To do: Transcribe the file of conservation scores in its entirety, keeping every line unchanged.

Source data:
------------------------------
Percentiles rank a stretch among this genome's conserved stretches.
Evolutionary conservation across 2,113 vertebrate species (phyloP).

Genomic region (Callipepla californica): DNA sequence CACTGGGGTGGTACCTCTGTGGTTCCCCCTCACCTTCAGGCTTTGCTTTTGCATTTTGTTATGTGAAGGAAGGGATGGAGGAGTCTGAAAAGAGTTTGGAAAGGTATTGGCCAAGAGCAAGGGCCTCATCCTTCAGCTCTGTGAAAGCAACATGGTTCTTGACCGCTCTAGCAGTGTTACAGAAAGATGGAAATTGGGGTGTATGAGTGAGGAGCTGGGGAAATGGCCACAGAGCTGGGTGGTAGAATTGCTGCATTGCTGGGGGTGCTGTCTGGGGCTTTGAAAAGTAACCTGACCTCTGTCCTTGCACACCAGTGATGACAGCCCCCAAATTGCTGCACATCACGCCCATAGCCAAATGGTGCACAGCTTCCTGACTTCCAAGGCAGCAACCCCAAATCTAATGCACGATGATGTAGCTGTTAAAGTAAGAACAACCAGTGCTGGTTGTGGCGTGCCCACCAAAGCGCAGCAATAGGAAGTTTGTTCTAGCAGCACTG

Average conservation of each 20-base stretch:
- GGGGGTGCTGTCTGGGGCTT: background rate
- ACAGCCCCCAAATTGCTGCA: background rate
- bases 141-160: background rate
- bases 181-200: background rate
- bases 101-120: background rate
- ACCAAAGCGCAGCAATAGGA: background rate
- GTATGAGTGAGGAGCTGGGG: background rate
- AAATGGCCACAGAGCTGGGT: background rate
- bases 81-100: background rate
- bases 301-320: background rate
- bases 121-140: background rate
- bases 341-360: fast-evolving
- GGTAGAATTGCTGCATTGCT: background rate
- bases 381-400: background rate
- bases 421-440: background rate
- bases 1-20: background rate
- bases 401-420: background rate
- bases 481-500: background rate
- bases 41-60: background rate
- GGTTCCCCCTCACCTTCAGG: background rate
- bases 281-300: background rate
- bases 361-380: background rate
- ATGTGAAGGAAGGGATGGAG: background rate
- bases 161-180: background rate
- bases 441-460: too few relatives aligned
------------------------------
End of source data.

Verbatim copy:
Percentiles rank a stretch among this genome's conserved stretches.
Evolutionary conservation across 2,113 vertebrate species (phyloP).

Genomic region (Callipepla californica): DNA sequence CACTGGGGTGGTACCTCTGTGGTTCCCCCTCACCTTCAGGCTTTGCTTTTGCATTTTGTTATGTGAAGGAAGGGATGGAGGAGTCTGAAAAGAGTTTGGAAAGGTATTGGCCAAGAGCAAGGGCCTCATCCTTCAGCTCTGTGAAAGCAACATGGTTCTTGACCGCTCTAGCAGTGTTACAGAAAGATGGAAATTGGGGTGTATGAGTGAGGAGCTGGGGAAATGGCCACAGAGCTGGGTGGTAGAATTGCTGCATTGCTGGGGGTGCTGTCTGGGGCTTTGAAAAGTAACCTGACCTCTGTCCTTGCACACCAGTGATGACAGCCCCCAAATTGCTGCACATCACGCCCATAGCCAAATGGTGCACAGCTTCCTGACTTCCAAGGCAGCAACCCCAAATCTAATGCACGATGATGTAGCTGTTAAAGTAAGAACAACCAGTGCTGGTTGTGGCGTGCCCACCAAAGCGCAGCAATAGGAAGTTTGTTCTAGCAGCACTG

Average conservation of each 20-base stretch:
- GGGGGTGCTGTCTGGGGCTT: background rate
- ACAGCCCCCAAATTGCTGCA: background rate
- bases 141-160: background rate
- bases 181-200: background rate
- bases 101-120: background rate
- ACCAAAGCGCAGCAATAGGA: background rate
- GTATGAGTGAGGAGCTGGGG: background rate
- AAATGGCCACAGAGCTGGGT: background rate
- bases 81-100: background rate
- bases 301-320: background rate
- bases 121-140: background rate
- bases 341-360: fast-evolving
- GGTAGAATTGCTGCATTGCT: background rate
- bases 381-400: background rate
- bases 421-440: background rate
- bases 1-20: background rate
- bases 401-420: background rate
- bases 481-500: background rate
- bases 41-60: background rate
- GGTTCCCCCTCACCTTCAGG: background rate
- bases 281-300: background rate
- bases 361-380: background rate
- ATGTGAAGGAAGGGATGGAG: background rate
- bases 161-180: background rate
- bases 441-460: too few relatives aligned